Scientists from the Geological and Mining Institute of Spain (IGME) have confirmed that the sediments found in the excavations of the Roman theater in Guadix, Granada (Spain), record the occurrence of large floods every thousand years, coinciding with warm climatic periods during the Roman Empire and the Middle Ages.

It was in 2007, during the construction of an underground parking lot in Guadix, that the remains, previously unknown, of a Roman theater that had remained buried for centuries, came to light.

The archaeologist in charge, Antonio López, immediately contacted experts from the Higher Council for Scientific Research (CSIC) upon realizing the relevance of the sediments covering the ruins.

Andrés Díez, from the IGME, confirmed that the sediments corresponded to deposits left by major floods. Subsequently, Rosa María Mateos and Daniel Vázquez, also from the IGME, analyzed in detail the layers of clays, silts, and sands to reconstruct events that occurred in the area over the last 2,000 years.

As Vázquez explains, the discovery of the theater, with an area of ​​almost 6,000 square meters and all the typical elements of the most prominent Roman theaters, was already exceptional.

In addition, among the sediments, ceramic remains, glass, and even coins appeared, which, together with their disposition relative to the built structures, allowed dating the floods. Scientists corroborated the datings with radiocarbon and luminescence analyses.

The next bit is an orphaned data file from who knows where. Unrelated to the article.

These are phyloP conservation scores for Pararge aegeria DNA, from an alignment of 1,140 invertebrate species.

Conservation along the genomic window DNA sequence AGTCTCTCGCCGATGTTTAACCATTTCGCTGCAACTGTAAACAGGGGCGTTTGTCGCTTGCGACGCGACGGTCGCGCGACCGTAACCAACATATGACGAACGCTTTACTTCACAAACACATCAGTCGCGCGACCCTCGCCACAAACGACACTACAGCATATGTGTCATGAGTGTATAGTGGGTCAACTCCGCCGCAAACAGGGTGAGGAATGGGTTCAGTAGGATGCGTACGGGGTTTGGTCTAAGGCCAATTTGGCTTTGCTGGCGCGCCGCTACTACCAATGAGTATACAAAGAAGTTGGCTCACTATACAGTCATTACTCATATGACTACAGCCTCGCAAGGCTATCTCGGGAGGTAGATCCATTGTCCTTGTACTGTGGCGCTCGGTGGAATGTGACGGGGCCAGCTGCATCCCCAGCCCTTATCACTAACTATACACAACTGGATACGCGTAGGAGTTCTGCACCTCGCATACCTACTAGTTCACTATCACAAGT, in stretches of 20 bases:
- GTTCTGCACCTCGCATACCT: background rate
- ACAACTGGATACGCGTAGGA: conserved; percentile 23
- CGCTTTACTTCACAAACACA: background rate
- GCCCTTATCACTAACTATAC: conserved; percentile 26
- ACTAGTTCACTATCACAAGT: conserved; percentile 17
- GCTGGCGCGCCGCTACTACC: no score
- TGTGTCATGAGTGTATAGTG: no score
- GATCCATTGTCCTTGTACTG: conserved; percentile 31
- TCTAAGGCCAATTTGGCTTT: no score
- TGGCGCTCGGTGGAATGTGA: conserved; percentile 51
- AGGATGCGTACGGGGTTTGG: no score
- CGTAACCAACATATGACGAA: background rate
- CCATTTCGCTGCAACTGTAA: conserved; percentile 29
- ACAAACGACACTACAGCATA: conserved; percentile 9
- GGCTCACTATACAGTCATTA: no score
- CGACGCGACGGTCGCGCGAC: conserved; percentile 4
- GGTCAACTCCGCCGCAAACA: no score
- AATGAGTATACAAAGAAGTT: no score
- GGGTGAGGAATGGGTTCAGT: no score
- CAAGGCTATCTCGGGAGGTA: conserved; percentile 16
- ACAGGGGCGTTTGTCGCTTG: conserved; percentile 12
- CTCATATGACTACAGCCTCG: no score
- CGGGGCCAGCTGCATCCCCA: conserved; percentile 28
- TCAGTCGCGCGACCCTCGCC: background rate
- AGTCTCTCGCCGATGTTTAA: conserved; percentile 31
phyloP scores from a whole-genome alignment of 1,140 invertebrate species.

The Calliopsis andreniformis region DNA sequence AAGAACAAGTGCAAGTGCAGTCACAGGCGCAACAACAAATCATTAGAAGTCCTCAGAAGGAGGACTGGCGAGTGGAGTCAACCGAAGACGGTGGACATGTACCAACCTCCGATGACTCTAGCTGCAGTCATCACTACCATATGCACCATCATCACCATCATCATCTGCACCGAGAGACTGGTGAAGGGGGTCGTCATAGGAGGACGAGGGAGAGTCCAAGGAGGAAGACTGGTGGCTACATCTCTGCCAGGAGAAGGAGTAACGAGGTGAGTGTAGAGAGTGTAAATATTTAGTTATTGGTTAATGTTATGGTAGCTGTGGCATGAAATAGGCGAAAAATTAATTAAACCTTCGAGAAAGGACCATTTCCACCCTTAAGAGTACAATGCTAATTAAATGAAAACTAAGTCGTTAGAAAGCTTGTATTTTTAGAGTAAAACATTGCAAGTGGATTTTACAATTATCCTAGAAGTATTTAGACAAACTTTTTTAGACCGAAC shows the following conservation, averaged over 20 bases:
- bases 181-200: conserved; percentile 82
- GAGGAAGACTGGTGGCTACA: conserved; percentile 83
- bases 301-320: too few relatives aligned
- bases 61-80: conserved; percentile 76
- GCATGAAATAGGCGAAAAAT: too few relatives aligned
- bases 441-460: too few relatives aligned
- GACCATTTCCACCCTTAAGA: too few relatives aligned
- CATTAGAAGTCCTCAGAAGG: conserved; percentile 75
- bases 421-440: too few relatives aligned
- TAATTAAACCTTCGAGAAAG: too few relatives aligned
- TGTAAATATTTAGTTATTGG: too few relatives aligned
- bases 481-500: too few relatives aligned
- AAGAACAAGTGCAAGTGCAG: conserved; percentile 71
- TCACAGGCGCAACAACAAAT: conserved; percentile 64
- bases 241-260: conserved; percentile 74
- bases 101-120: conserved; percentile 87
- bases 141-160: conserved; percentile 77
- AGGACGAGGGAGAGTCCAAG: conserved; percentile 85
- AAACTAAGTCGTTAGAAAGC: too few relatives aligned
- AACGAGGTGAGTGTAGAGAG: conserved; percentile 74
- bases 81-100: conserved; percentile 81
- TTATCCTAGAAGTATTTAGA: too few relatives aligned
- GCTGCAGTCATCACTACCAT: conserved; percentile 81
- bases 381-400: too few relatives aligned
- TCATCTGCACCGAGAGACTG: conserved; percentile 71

The first recorded event is a major flood that occurred while the theater’s portico was being built, during the so-called Roman Climatic Optimum (200 BC – 150 AD), a warmer and wetter stage that favored the agricultural expansion of the empire.

The second catastrophic event took place in the late 12th century, when medieval warmth led to good harvests that allowed for the construction of the great European cathedrals. The Medieval Climatic Anomaly reflects an extraordinarily warm period in Europe during the 10th-14th centuries.

Experts point out that these records of past floods help understand the effects of current global warming and anticipate future floods in Guadix, just as a millennium since the last major flood documented in the Roman theater is being completed.


Sources

CSIC | A. Díez-Herrero, R.M. Mateos, et al., One catastrophic flood every millennium: Synchronicity of extreme floods and global warm periods in the multi-archive record of the Roman theatre of Guadix (Granada, SE Spain). Global and Planetary Change, vol.233, doi.org/10.1016/j.gloplacha.2024.104363


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